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Keys and Scales are Sets

Module by: Catherine Schmidt-Jones. E-mail the author

Summary: Lesson plan, designed for grades 6-8, for a math-music interdisciplinary activity that use musical keys and scales to give students a chance to practice identifying sets and intersections of sets.

Here is a lesson plan for a math-music interdisciplinary activity that uses the basic concepts of math set theory to determine which musical keys are most closely related. The activity may be used in math class, as a real-world demonstration of sets that is quite different from most of the other examples they will see. It may also be part of a music theory class, to demonstrate the concept of related keys.

The key that a piece of music is in is simply the set of notes that are allowed and expected to be used. (See Key Signature or Major Keys for more on this.) A scale is a list of those notes, in other words, a list of the items in the set. This activity encourages students to explore the math concepts of sets and intersections of sets, using musical scales. The lesson will be most illuminating to students who are also familiar with musical scales and keys, but musical knowledge is not necessary to do the activity. Teachers who are not comfortable playing the demonstration tune in different keys can arrange to have someone else do so. (A student who has had some piano lessons, for example, will be able to do this easily.)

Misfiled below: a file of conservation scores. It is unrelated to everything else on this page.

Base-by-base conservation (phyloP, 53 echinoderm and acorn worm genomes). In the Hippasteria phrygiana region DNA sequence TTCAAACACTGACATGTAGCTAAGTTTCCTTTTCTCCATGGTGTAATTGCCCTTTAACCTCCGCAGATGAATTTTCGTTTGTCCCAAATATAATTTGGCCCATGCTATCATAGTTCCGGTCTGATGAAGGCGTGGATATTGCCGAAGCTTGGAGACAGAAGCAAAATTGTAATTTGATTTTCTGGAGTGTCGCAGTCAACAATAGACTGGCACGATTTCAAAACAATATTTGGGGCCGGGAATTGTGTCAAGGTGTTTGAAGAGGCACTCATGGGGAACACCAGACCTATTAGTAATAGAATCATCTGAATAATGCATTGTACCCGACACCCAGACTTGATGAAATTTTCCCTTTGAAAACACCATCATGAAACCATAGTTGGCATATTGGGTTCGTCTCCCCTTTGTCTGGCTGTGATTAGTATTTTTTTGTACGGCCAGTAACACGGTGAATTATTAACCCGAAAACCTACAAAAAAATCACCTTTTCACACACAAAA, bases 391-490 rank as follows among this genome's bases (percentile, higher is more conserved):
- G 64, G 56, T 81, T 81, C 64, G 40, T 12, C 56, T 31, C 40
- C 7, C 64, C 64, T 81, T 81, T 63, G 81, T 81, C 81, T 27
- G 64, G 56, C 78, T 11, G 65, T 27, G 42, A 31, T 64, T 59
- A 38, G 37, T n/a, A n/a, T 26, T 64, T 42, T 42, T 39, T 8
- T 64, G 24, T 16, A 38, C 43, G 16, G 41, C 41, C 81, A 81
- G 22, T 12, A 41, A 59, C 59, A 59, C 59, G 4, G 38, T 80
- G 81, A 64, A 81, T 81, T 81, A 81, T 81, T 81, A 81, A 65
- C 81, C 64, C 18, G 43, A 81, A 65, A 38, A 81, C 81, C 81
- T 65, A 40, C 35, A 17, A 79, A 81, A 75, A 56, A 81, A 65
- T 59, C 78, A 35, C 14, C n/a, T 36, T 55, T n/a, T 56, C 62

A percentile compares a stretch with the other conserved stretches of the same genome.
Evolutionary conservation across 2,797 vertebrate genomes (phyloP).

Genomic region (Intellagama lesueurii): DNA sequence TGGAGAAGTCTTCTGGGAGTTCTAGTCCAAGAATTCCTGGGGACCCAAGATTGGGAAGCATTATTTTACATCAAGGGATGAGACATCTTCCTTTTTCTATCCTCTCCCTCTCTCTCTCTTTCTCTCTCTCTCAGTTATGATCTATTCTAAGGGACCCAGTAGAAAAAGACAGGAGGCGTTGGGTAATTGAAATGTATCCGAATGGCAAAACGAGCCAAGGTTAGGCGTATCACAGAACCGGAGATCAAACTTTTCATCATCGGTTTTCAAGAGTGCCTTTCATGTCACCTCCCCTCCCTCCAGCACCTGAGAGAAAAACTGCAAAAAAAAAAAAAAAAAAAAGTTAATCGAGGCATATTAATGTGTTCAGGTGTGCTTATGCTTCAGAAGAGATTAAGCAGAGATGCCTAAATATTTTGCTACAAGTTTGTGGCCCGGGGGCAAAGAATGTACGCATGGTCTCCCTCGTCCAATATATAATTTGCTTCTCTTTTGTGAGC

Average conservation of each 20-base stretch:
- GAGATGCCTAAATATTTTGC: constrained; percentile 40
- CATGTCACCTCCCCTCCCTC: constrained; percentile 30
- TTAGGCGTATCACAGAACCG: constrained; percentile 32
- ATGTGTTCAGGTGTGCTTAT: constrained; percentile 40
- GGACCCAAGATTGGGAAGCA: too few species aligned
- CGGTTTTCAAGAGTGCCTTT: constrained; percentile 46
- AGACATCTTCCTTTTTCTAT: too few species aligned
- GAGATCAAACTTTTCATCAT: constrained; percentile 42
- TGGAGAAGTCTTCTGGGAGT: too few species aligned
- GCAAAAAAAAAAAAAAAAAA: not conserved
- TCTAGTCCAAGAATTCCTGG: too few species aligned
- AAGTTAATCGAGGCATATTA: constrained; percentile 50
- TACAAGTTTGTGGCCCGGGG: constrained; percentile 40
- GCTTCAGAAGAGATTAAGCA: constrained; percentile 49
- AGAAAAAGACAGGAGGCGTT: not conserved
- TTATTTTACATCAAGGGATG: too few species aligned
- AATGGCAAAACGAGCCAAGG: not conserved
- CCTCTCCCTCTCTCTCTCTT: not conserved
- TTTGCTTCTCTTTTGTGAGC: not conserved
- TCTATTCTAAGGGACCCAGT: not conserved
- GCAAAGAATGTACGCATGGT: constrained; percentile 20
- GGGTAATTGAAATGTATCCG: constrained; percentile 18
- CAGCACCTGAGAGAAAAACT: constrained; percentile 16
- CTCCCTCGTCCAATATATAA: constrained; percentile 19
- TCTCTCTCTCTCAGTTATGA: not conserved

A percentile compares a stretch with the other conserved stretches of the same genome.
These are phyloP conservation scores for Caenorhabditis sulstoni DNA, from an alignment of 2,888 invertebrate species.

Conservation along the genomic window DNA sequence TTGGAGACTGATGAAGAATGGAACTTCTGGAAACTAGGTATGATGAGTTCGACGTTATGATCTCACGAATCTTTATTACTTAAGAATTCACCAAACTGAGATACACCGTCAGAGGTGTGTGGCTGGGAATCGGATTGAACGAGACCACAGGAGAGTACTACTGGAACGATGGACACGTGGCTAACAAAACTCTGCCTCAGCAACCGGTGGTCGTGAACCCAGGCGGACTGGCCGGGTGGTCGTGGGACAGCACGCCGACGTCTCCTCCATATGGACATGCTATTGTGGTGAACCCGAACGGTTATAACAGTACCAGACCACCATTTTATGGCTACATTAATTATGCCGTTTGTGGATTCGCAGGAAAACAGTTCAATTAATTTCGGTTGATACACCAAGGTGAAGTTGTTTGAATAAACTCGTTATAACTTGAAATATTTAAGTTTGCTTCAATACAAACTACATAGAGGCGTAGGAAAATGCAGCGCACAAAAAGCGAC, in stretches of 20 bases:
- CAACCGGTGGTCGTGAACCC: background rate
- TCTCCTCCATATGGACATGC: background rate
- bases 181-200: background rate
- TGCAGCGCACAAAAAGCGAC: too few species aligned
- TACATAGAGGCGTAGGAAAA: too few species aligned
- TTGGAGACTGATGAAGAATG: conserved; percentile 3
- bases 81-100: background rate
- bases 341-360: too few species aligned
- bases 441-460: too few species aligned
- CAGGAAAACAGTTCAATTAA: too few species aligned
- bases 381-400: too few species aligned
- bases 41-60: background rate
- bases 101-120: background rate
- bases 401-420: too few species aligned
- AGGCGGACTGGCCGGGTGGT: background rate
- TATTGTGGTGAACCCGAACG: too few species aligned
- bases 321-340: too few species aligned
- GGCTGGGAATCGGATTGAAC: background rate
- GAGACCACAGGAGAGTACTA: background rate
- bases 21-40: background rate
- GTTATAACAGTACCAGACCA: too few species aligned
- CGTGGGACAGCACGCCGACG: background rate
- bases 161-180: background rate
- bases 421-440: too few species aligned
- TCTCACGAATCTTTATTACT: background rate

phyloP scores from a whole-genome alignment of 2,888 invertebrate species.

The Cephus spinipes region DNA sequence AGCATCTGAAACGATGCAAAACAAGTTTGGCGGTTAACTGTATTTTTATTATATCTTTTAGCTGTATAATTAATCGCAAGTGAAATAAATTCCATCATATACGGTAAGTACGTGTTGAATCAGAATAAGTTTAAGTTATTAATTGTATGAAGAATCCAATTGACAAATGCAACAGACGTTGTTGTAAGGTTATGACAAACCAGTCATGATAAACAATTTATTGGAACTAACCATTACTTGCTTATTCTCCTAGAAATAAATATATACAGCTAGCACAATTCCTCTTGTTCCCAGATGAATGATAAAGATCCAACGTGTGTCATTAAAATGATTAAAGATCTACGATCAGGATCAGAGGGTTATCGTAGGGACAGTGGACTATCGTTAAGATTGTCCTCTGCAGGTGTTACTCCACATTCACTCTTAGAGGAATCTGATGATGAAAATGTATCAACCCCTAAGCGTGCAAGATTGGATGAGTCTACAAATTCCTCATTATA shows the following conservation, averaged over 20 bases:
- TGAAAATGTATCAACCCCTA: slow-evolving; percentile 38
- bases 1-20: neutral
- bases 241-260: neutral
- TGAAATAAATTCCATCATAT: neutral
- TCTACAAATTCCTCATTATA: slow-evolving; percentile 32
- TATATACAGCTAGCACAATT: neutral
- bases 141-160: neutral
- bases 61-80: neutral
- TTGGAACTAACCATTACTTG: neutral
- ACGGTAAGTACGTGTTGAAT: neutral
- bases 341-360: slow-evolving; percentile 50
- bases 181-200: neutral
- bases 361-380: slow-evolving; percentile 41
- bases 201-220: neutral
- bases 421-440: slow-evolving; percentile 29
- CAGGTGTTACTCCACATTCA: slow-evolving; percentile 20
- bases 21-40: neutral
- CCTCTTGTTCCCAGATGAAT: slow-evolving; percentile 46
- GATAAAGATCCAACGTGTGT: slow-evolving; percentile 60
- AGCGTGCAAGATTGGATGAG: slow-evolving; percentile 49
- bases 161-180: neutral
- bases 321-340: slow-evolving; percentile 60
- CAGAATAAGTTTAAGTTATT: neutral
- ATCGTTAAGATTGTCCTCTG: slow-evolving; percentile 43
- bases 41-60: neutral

Goals and Assessment

  • Grade Level - 6-8, or any students who are learning about set theory (in math class), or about keys and scales (in music class). The activity is adaptable, based on the students' ages and musical experience.
  • Goals - The student will use musical keys and scales to explore the concepts of sets and of intersections of sets.
  • Student Prerequisites - The students should already be somewhat familiar with the math concepts of sets and intersections of sets. Knowledge of music or music theory is not necessary.
  • Teacher Expertise - The teacher should be familiar and comfortable with major keys and scales and should understand the math concepts of sets and intersections of sets. The teacher need not be a trained musician or music teacher, but should have a good enough "ear" to recognize whether the chosen tune is being played correctly. The teacher should be able to play the demonstration tune in the various keys, or should arrange to have someone else do this during the class period.
  • Time Requirements - One (approximately 45-minute) class period
  • Objectives - The students will listen to and watch a tune (that uses all the notes of a major key) being played in four different keys (or play it themselves). For each key, the students will construct a set of the notes used in that key. The students will then construct set intersections for each combination of two keys, and will draw conclusions about the relatedness of the keys, based on the number of notes in each set intersection.